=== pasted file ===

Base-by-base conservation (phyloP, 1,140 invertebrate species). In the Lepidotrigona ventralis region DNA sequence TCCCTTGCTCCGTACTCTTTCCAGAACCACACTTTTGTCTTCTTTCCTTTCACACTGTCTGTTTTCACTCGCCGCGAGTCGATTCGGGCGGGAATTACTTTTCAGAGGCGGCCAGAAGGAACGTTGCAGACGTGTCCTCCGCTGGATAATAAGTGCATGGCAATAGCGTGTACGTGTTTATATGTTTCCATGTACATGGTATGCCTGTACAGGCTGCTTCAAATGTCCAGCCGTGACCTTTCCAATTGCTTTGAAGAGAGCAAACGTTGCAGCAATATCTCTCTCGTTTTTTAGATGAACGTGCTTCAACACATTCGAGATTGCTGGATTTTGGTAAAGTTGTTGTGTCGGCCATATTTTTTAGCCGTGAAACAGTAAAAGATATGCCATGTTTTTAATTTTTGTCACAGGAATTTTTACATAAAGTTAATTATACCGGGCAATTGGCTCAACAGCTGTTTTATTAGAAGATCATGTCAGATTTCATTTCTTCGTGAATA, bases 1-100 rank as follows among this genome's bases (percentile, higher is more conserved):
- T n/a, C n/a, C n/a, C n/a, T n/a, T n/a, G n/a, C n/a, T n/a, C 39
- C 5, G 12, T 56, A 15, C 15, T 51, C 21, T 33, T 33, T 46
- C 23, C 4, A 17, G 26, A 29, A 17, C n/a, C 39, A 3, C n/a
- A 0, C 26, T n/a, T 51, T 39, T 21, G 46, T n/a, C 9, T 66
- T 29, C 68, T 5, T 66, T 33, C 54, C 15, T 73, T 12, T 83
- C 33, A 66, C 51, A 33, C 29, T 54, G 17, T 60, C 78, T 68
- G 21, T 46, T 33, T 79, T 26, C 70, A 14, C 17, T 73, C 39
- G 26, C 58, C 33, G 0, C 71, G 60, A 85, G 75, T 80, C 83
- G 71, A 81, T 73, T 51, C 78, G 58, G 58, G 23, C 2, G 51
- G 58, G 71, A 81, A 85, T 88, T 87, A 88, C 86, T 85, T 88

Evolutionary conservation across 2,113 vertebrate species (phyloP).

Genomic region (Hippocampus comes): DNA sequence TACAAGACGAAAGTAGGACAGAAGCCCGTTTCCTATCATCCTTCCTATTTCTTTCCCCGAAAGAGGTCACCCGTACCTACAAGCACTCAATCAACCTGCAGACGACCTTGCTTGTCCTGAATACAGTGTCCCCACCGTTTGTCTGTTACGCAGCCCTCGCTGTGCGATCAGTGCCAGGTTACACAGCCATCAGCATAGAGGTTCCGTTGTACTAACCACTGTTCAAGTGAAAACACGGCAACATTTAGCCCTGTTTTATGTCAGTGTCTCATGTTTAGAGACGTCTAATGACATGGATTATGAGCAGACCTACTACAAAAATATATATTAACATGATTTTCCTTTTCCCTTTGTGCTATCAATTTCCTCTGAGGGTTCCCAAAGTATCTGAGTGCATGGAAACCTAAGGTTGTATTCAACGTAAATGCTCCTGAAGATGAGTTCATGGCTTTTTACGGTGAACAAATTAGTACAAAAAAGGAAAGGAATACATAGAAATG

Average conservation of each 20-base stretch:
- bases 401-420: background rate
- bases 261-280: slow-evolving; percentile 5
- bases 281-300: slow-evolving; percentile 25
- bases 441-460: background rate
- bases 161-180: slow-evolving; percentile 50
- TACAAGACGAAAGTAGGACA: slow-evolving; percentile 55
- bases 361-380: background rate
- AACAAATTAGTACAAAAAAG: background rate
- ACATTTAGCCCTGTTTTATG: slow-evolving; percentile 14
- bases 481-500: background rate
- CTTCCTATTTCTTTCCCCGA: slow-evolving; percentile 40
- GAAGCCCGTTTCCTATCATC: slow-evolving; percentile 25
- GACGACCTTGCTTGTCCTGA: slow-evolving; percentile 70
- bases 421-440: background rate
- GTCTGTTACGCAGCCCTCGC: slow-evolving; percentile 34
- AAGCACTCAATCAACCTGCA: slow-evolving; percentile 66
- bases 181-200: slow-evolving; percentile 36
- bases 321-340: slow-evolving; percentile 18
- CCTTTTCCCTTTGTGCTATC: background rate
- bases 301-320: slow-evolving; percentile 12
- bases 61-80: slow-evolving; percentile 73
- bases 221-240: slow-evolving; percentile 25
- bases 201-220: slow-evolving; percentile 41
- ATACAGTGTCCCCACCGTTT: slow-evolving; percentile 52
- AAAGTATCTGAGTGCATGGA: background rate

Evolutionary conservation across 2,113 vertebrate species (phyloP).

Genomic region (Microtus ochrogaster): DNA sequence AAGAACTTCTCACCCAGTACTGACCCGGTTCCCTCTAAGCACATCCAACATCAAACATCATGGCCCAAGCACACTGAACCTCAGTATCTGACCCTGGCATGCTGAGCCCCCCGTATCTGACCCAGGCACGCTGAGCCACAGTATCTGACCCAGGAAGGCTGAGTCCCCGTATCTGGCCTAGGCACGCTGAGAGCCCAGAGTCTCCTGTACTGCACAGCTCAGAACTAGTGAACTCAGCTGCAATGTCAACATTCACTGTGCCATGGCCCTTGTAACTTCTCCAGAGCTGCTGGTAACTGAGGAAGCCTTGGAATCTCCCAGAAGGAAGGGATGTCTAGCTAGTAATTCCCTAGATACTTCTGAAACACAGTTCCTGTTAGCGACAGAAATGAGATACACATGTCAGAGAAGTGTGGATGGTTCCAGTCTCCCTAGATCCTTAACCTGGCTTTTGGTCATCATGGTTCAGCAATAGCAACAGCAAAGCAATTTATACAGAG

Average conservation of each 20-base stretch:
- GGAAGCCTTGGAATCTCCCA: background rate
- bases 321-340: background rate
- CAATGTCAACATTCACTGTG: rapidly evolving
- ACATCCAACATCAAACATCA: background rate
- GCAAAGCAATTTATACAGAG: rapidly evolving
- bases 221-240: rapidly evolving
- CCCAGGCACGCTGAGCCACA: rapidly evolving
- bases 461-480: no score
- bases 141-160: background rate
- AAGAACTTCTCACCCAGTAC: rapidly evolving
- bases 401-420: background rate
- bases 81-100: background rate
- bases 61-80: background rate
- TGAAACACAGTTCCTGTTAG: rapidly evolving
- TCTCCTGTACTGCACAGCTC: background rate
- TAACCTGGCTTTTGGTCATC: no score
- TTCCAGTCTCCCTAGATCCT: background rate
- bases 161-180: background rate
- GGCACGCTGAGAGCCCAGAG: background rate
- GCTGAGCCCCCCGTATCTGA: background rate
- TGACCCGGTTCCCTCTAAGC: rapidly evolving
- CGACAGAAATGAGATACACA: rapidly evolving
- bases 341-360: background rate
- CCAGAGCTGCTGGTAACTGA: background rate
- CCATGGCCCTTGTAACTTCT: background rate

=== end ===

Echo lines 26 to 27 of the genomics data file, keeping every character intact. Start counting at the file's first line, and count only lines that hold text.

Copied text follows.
- GAAGCCCGTTTCCTATCATC: slow-evolving; percentile 25
- GACGACCTTGCTTGTCCTGA: slow-evolving; percentile 70